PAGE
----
Rev. John Jones
d.bet 17 Jan 1664/65 and 9 Feb 1664/65
Facts and Events
||Rev. John Jones
||B.A. Queen's College, Cambridge
||M.A. Queen's College, Cambridge
||to Sarah Unknown
||Peterborough, Northamptonshire, EnglandDeacon
||bet 1619 and 1630
||Abbots Ripton, Huntingdonshire, EnglandRector
||On the Defence
||Concord, Middlesex, Massachusetts, United States
||bet 1637 and 1644
||Concord, Middlesex, Massachusetts, United StatesPastor
||Fairfield, Fairfield, Connecticut, United States
||bet 1644 and 1665
||Fairfield, Fairfield, Connecticut, United StatesPastor
||bet 1659 and 1664
||to Susanna Unknown
||bet 17 Jan 1664/65 and 9 Feb 1664/65
||Between date of will and date of inventory.
||17 Jan 1664/65
||Fairfield, Fairfield, Connecticut, United States
||9 Feb 1664/65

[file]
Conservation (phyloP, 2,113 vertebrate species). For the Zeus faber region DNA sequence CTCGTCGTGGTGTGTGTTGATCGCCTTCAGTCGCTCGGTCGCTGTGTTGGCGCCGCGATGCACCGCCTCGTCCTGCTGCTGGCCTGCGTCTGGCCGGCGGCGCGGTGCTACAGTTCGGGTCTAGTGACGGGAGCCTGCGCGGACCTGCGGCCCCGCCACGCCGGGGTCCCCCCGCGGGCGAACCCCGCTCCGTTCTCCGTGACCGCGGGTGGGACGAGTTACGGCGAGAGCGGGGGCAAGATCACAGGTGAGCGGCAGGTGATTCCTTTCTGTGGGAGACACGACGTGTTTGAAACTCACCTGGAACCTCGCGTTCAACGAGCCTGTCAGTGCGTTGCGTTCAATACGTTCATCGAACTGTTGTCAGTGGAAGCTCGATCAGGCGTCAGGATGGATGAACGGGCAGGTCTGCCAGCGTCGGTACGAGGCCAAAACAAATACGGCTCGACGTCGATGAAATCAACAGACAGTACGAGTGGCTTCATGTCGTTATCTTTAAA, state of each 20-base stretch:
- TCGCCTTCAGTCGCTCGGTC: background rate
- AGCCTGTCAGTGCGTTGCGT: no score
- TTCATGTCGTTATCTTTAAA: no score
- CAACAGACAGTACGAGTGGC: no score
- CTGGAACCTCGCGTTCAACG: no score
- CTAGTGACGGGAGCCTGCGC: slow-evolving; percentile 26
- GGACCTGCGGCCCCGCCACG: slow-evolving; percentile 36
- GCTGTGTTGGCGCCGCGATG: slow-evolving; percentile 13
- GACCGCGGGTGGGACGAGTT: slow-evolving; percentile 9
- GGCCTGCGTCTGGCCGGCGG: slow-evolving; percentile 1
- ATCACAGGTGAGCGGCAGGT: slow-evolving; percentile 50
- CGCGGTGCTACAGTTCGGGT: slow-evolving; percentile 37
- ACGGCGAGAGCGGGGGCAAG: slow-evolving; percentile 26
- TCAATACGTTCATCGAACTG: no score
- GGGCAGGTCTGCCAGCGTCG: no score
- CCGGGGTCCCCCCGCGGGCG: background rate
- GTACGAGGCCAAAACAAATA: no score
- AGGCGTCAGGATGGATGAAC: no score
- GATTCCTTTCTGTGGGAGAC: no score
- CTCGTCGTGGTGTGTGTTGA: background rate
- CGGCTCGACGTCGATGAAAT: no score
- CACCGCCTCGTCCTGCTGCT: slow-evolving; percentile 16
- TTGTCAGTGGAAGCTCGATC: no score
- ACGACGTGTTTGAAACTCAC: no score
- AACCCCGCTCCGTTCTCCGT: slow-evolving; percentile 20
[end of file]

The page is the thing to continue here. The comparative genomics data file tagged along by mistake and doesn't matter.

||Untotalled; £74 in real estate.
||30 Jun 1665
||The Old Burying Ground, Fairfield, Fairfield, Connecticut, United States
He is buried in The Old Burying Ground in Fairfield, Connecticut. A newer gravestone has been erected at his grave by descendents. The inscription reads:
In Memory of
Rev. John Jones AB MA
Born in Northampton England in 1593
and was a graduate of
Queens College Cambridge
A Puritan divine of the
Church of England and he was
the first Pastor of the
First Church of Christ
which he faithfully served
from 1644 until his death
A Valliant Leader &
A Holy Man of God
Erected by a descendant
Life in Colonial Connecticut